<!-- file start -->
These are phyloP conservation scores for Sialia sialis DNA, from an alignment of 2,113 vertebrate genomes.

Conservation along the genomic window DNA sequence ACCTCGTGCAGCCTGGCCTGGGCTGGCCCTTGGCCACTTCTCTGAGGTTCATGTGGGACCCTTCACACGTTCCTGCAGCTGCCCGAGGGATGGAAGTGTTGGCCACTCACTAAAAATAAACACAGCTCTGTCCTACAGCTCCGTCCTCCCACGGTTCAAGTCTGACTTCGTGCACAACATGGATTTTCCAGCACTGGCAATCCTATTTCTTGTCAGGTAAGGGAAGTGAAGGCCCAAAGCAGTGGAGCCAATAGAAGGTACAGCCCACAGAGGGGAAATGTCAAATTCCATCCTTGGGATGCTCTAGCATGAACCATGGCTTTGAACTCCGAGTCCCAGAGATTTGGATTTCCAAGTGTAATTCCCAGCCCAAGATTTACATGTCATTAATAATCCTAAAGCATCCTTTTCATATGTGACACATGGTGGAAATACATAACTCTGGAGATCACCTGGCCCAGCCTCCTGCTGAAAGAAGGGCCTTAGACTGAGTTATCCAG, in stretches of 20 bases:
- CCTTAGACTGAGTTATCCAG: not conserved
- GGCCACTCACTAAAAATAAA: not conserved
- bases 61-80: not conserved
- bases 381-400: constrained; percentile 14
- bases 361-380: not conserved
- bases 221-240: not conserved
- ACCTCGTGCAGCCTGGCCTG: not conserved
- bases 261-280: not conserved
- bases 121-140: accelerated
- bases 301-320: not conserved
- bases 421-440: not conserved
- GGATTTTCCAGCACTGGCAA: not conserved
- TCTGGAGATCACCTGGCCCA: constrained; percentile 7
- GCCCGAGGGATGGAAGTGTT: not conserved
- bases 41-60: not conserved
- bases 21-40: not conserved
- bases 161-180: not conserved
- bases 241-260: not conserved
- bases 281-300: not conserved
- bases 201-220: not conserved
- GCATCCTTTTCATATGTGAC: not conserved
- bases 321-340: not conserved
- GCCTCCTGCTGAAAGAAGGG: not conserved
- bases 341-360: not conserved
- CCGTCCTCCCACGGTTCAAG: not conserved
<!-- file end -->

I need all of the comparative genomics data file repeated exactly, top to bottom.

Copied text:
These are phyloP conservation scores for Sialia sialis DNA, from an alignment of 2,113 vertebrate genomes.

Conservation along the genomic window DNA sequence ACCTCGTGCAGCCTGGCCTGGGCTGGCCCTTGGCCACTTCTCTGAGGTTCATGTGGGACCCTTCACACGTTCCTGCAGCTGCCCGAGGGATGGAAGTGTTGGCCACTCACTAAAAATAAACACAGCTCTGTCCTACAGCTCCGTCCTCCCACGGTTCAAGTCTGACTTCGTGCACAACATGGATTTTCCAGCACTGGCAATCCTATTTCTTGTCAGGTAAGGGAAGTGAAGGCCCAAAGCAGTGGAGCCAATAGAAGGTACAGCCCACAGAGGGGAAATGTCAAATTCCATCCTTGGGATGCTCTAGCATGAACCATGGCTTTGAACTCCGAGTCCCAGAGATTTGGATTTCCAAGTGTAATTCCCAGCCCAAGATTTACATGTCATTAATAATCCTAAAGCATCCTTTTCATATGTGACACATGGTGGAAATACATAACTCTGGAGATCACCTGGCCCAGCCTCCTGCTGAAAGAAGGGCCTTAGACTGAGTTATCCAG, in stretches of 20 bases:
- CCTTAGACTGAGTTATCCAG: not conserved
- GGCCACTCACTAAAAATAAA: not conserved
- bases 61-80: not conserved
- bases 381-400: constrained; percentile 14
- bases 361-380: not conserved
- bases 221-240: not conserved
- ACCTCGTGCAGCCTGGCCTG: not conserved
- bases 261-280: not conserved
- bases 121-140: accelerated
- bases 301-320: not conserved
- bases 421-440: not conserved
- GGATTTTCCAGCACTGGCAA: not conserved
- TCTGGAGATCACCTGGCCCA: constrained; percentile 7
- GCCCGAGGGATGGAAGTGTT: not conserved
- bases 41-60: not conserved
- bases 21-40: not conserved
- bases 161-180: not conserved
- bases 241-260: not conserved
- bases 281-300: not conserved
- bases 201-220: not conserved
- GCATCCTTTTCATATGTGAC: not conserved
- bases 321-340: not conserved
- GCCTCCTGCTGAAAGAAGGG: not conserved
- bases 341-360: not conserved
- CCGTCCTCCCACGGTTCAAG: not conserved